Marine Pollution ControlMarine Pollution Control
8631 West Jefferson Avenue
Detroit, MI 48209 USA
313.849.2333 - 24/hour

11320 E Lakewood Blvd., #11
Holland, MI 49424
800-521-8232 – 24/Hour

GSA Contract #: GS-10F-0268R
Need help using GSA?  Click here.

Coast Guard continues response for grounded vessel near Ludington

Coast Guard crews continue to monitor salvage operations Friday of a 76-foot recreational vessel that grounded on April 15 in the vicinity of Big Sable Point near Ludington, Michigan.

The vessel’s superstructure has broken off with debris scattered along the shoreline in the vicinity of the grounding. The deteriorating condition of the vessel was confirmed by an overflight conducted by Coast Guard Air Station Traverse City, Michigan.

Lightering operations were completed Thursday evening with a total of 70 gallons of oily water recovered from the starboard tank. It was determined that no fuel remained in the tank following the recovery.

Read More:

BP moves to close Alaska well leaking gas

BP Plc is working to secure an ongoing natural gas leak in a well on Alaska’s North Slope that also sprayed crude oil for three days before that release was capped. The plan is to close the well, state officials said.

The crude spray onto the well pad was discovered Friday morning, and capped on Sunday. A second leak at the well was emitting gas at a reduced rate, according to a statement Sunday by the state’s Department of Environmental Conservation. Well pressure is being monitored and excess pressure is being bled off to keep it within a safe range.

The company is putting together a plan to plug the gas leak, the statement said. Once that occurs, “well-killing operations can take place,” according to the DEC. The well is part of the Prudhoe Bay field, which in March produced an average 315,395 barrels a day, according to data from the Alaska Department of Natural Resources.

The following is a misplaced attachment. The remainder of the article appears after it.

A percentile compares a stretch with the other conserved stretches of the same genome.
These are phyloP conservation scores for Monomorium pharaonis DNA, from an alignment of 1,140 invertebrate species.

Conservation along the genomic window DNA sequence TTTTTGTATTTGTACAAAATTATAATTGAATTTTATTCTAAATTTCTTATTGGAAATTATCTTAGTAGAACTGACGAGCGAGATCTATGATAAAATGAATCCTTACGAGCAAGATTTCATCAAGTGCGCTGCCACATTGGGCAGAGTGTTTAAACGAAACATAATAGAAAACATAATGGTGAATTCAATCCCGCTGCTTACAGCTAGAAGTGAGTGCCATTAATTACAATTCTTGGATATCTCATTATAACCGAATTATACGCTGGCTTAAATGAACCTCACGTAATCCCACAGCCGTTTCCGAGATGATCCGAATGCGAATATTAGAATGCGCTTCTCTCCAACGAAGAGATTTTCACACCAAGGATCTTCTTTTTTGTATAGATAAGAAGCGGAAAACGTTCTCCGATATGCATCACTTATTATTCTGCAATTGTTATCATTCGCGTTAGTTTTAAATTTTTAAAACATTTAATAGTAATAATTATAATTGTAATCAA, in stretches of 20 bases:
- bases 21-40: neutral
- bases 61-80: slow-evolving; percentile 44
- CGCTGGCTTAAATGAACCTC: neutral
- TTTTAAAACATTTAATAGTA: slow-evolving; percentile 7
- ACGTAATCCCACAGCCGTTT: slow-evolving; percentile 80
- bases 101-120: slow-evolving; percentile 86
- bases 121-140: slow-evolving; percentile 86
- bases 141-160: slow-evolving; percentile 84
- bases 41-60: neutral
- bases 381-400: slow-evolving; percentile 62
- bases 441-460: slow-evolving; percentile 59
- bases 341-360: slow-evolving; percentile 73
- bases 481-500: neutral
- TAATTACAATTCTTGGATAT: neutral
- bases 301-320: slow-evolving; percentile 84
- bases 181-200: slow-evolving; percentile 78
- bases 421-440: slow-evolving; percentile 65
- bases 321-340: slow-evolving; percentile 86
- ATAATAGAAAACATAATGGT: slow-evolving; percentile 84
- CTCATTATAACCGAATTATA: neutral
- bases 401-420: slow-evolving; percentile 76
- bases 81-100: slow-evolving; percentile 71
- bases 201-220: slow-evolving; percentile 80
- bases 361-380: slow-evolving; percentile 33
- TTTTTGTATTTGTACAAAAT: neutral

Read more:

Emergency response crews get hands-on training with Lamor Arctic Skimmer tool in Straits of Mackinac

It’s purpose-built, it’s designed for extreme cold and ice, and it’s now part of Enbridge’s emergency response arsenal in the Straits of Mackinac.

Last week, crews from Enbridge and our network of oil spill response organizations (OSROs) were out on the water in Cheboygan, Michigan, for a two-day training session with a Lamor Arctic Skimmer—the most advanced cold-weather oil recovery system on the market.

While Enbridge focuses primarily on prevention methods to keep our pipeline network healthy—including 24/7 monitoring, regular inspections and maintenance, and remotely controlled isolation valves—we also invest heavily in the tools, technologies and systems that ensure a safe, quick and effective response in the event of a spill.

Read more:

Grennan Appointed President of SCAA

Devon Grennan, CEO and President of Global Diving & Salvage, Inc., has been appointed President of the Spill Control Association of America (SCAA). SCAA is a professional association representing spill control contractors, manufacturers, distributors, government agencies, and various qualified individuals within the industry.
Grennan has served on the board of SCAA since 2012. “SCAA is a unique association that has represented our diverse membership for 44 years,” said Grennan. “It is the singular voice of the Spill Response Industry and has become the preeminent response organization working with our clients and local, state, and federal agencies.”  

Read more:

NOAA’s satellites are on the chopping block. Here's why we need them.


On Friday, The Washington Post reportedly obtained a memo from within the Trump administration about proposed funding for National Oceanic and Atmospheric Administration (NOAA). The memo outlined steep cuts to several divisions, including the elimination of the $73 million Sea Grant research program, cuts to climate research divisions, and more.

But the biggest cut The Post reported was to the agency's National Environmental Satellite, Data and Information Service—NOAA’s satellite division—which would see its budget cut by 22 percent, or $513 million. The operates 16 satellites that orbit the Earth at a wide variety of altitudes and positions, gathering data that researchers in both the public and private sector rely on to do their jobs.

Read More: